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Mistletoe – 1933

Western People 18th March, 1933 p.5

Mistletoe Photo: David Monniaux Wikimedia Commons
Photo: David Monniaux
Wikimedia Commons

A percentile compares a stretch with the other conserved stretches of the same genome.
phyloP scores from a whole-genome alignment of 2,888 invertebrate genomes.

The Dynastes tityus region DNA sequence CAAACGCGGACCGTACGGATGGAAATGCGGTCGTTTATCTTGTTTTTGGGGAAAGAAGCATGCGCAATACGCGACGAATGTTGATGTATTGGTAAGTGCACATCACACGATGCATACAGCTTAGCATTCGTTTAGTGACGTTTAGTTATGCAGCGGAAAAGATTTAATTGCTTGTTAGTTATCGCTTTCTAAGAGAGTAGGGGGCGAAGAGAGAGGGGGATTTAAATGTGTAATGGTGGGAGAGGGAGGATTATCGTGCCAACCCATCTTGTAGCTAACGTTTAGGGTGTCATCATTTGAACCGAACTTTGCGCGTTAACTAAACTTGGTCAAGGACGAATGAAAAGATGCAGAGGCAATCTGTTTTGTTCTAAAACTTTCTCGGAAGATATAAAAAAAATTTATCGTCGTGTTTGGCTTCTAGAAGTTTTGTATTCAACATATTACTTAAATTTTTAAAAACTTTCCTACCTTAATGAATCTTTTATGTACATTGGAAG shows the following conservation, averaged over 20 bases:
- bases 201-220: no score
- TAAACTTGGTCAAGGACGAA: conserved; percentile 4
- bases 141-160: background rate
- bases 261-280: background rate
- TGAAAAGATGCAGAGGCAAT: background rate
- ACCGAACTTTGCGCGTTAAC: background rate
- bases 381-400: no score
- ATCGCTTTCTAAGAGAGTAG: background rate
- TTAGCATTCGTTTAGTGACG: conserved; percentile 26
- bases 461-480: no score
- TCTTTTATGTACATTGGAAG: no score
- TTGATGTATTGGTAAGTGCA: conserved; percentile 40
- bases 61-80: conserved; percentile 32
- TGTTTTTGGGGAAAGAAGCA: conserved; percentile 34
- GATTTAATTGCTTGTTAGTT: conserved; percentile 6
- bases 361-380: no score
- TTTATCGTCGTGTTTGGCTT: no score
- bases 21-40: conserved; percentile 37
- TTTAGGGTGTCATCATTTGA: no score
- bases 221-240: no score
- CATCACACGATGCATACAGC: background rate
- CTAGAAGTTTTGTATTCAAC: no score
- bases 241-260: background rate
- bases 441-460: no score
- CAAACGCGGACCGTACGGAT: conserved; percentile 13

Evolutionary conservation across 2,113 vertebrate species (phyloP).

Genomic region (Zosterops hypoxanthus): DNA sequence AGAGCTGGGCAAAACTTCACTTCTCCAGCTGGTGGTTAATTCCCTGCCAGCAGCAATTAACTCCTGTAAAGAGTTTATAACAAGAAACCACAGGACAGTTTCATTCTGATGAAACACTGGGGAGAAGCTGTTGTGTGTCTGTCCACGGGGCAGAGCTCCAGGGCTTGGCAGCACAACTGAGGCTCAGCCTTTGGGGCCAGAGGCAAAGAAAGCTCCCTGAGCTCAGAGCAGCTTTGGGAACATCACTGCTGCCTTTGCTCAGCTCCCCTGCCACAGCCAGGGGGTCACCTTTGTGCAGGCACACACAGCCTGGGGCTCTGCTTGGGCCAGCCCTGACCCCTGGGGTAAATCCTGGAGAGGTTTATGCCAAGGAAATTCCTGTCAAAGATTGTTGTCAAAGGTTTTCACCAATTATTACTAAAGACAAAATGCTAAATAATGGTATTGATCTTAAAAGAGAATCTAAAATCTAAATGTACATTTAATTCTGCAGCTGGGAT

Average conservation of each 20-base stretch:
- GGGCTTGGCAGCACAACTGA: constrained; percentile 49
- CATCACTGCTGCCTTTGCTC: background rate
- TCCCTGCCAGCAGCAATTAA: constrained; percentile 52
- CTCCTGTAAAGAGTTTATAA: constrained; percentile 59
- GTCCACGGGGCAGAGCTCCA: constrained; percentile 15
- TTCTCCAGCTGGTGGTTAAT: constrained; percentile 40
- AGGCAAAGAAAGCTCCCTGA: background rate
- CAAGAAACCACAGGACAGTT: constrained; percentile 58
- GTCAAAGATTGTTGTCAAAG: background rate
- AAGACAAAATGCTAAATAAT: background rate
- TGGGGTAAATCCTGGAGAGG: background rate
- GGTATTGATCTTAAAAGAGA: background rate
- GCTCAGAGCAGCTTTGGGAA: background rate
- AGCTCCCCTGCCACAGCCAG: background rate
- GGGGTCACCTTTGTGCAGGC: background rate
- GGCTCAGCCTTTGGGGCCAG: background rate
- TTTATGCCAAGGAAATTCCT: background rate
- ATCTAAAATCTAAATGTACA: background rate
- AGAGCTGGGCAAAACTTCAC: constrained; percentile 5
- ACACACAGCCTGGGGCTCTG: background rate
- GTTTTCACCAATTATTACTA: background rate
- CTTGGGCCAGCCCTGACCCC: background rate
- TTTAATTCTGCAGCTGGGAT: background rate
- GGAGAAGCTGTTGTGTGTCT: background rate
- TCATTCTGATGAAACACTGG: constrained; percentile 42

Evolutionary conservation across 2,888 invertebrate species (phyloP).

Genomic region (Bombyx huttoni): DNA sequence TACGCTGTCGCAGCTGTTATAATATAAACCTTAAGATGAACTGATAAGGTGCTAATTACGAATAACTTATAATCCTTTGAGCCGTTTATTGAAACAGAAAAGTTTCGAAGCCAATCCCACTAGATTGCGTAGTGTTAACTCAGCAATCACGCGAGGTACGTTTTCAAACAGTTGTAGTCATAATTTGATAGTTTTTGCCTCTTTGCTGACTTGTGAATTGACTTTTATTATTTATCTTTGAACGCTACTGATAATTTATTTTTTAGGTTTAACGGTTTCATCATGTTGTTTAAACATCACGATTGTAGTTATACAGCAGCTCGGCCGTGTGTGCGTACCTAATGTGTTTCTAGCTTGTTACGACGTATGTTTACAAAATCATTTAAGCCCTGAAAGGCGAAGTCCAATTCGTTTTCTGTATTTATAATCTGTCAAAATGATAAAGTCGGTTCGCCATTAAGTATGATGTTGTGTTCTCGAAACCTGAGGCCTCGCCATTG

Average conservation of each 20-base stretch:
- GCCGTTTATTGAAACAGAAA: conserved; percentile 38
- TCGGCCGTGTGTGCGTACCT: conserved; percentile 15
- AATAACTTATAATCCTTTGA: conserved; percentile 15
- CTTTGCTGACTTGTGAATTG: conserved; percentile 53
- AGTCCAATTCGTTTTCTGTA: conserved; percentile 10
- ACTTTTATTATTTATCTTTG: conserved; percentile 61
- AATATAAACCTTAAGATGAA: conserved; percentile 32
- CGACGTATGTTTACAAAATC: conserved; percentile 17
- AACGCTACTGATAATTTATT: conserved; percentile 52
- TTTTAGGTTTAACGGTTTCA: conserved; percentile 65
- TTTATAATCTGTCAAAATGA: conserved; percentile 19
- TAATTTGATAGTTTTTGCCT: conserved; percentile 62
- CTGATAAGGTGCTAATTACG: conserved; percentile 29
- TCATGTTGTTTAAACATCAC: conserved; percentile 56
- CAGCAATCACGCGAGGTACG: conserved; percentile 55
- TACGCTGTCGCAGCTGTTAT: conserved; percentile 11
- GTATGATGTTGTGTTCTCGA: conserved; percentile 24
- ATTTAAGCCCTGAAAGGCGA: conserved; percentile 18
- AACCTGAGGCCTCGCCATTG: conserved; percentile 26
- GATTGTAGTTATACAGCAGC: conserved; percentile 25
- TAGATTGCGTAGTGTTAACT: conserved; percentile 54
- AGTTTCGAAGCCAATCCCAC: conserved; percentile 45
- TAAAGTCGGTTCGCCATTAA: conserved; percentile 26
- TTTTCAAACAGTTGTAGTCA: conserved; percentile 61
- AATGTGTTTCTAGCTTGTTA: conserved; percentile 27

Since our great woods were destroyed,  mistletoe is not very common in this country.  In ancient times  mistletoe was one of the most famous of all plants. As it grows as a parasite on trees, and has no root in the ground, it was supposed to have come direct from the gods as the preternatural product of a sort of virgin birth. The Druids cut it with a golden sickle (for iron must not be used for the purpose) and they let it fall upon a sheet lest it should touch the common earth. The Druids sacrificed two white bulls in its honour. Pliny tells us that in Gaul they cut it on the sixth day of the moon, because then the moon was in its youthful strength and presumably this gave the plant more power or virtue. In north Italy they cut it on the first day of the moon for the same reason.